The Texas Triangle

In the past five days we hit up three major Texan destination: San Antonio-Austin-Houston. All were strikingly different.

San Antonio

View on Commerce Street

To our great surprise we emerged from our hotel room to a torrential, humid downpour. Not exactly what we are use to. We loaded up the car once more on Friday morning and set out to explore San Antonio, what a day it would be! For breakfast we followed our guidebook’s recommendation and went the Guenther HouseĀ Restaurant at the former mill. It was a beautiful setting, the house is kept in immaculate condition and the river is just to the side.

Rachel and I had agreed on a big breakfast and a big breakfast it was. I ordered biscuits and gravy, one of my favorites and it was quite good. The second best yet (nothing has trumped PJ’s in Reno, NV yet). Their coffee was also a pleasant surprise, the house coffee included a blend of seasonings that were tangy and tasty but not overpowering (sorry Starbucks). Perhaps best of all was our table, outside on a covered veranda we could watch the clouds shift and shape, would it pour or would it hold off so we could enjoy sunny San Antonio?

The weather held off, at least rain wise if not humidity wise. We checked out the Blue Star area which hosts a brewery, several artists’ galleries, a bike shop, and the Blue Star Contemporary Art Center which seems central in the community.

Chuck Ramirez, Broom Series

The Blue Star Contemporary Art Center was a nice change from art museums. It was small and featured mostly local San Antonio artists. All of the art was modern and highly visual. My favorite piece was a series of photographs of brooms. Highly detailed, surprising colors they really turned the ordinary into something unexpected.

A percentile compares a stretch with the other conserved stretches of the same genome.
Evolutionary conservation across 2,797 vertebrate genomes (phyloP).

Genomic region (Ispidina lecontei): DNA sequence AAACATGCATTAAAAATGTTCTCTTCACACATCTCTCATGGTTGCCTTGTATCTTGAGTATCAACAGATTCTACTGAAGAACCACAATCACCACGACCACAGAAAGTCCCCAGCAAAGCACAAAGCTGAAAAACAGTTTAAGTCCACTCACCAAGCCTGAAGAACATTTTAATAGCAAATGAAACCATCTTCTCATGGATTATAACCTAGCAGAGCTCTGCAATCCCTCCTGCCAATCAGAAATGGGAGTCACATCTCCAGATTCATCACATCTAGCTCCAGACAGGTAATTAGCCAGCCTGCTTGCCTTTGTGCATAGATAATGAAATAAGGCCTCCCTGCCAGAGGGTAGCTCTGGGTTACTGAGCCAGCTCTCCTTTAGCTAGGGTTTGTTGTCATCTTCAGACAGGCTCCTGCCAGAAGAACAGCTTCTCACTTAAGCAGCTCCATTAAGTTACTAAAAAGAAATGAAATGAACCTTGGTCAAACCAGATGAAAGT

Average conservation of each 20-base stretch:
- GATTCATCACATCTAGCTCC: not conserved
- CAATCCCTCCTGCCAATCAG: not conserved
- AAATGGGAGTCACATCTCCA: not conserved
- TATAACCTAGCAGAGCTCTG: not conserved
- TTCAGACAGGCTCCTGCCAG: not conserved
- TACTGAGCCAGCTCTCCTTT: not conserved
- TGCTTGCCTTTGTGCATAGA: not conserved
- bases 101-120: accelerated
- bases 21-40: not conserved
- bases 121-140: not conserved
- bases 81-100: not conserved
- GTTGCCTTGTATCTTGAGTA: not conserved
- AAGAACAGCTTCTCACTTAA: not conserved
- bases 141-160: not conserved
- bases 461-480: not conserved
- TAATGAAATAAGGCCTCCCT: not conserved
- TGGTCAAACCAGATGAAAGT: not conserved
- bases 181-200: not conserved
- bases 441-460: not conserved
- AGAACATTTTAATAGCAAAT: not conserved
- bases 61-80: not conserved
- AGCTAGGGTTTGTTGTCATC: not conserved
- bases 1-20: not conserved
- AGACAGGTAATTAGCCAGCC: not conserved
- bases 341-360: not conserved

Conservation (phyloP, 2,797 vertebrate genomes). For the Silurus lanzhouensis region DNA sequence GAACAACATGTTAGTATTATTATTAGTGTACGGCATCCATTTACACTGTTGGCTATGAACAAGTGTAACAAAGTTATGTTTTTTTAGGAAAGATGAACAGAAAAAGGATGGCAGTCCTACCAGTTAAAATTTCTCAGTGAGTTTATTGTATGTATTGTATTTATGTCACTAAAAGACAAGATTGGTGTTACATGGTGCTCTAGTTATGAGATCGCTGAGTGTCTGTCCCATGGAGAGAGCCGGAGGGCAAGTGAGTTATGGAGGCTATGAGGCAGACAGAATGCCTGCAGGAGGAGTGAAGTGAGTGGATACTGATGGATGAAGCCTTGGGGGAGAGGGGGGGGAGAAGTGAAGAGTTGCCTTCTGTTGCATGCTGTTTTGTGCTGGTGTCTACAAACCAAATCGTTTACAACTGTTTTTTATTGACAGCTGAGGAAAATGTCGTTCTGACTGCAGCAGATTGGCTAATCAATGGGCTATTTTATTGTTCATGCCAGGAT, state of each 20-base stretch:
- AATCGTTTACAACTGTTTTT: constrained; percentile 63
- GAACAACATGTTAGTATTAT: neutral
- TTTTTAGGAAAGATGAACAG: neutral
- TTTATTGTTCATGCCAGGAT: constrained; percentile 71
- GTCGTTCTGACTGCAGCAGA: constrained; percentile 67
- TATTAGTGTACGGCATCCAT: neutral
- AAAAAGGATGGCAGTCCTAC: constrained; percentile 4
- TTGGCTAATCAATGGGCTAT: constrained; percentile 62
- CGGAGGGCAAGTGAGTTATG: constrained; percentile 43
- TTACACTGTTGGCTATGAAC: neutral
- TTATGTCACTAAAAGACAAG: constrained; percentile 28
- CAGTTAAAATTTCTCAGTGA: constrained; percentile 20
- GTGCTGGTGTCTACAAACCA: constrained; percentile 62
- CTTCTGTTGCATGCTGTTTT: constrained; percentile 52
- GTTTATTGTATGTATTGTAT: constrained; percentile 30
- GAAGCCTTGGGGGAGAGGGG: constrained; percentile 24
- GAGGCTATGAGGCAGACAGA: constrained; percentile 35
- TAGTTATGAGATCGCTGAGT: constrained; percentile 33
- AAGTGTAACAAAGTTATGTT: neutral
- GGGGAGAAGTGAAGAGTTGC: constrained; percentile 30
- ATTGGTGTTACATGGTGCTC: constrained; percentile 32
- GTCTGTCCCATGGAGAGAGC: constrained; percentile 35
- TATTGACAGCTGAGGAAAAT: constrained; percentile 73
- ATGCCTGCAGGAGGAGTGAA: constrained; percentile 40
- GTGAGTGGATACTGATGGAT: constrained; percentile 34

We also made a new friend at Blue Star, Daniel. At first we thought Daniel was working at the museum but soon found out from his meandering dialogue that he was in fact an artist picking something up from a previous show. Not only was it fate that Daniel and Rachel have the same birthday (December 5th!) but we had plenty to talk about; old nautical posters, estate sales, the Alamo, natural remedies for eye cysts, etc. All in all it was an thoroughly enjoyable twenty minutes in the Blue Star parking lot and we left laughing with many new treasures from Daniel’s collection of odds and ends.

Time to tackle some history. We parked at the mall (go figure) and wandered over to the Alamo. Now, if I were a professional historian asked to create the tour and exhibits for the Alamo well, I wouldn’t do it the way they did. The most interesting thing about the exhibits was how the Alamo was “rescued” from commercial interests and returned to its rightful place of historical importance. Especially to Texans.

After the Alamo we wandered around downtown San Antonio and found ourselves on the famous Riverwalk. Like several other things I’ve seen the Riverwalk brings to mind Disneyland in the well paved, people-funneling, almost too perfect, sense of things. After a quick bite to eat we entered the mall in hopes of getting our parking validated but left with no such luck, and several new purchases.

From San Antonio we drove about two hours (with traffic) to Austin, Texas which many people have to both Rachel and myself we would love.

See how we liked it in The Texas Triangle Part 2 (dun dun dunnnnnnnn)

With love from the road,


1 thought on “The Texas Triangle

  1. My drive from San Antonio to Dallas stands out as one of the most unmemorable drives I have ever taken. Austin is like an oasis in a huge desert!

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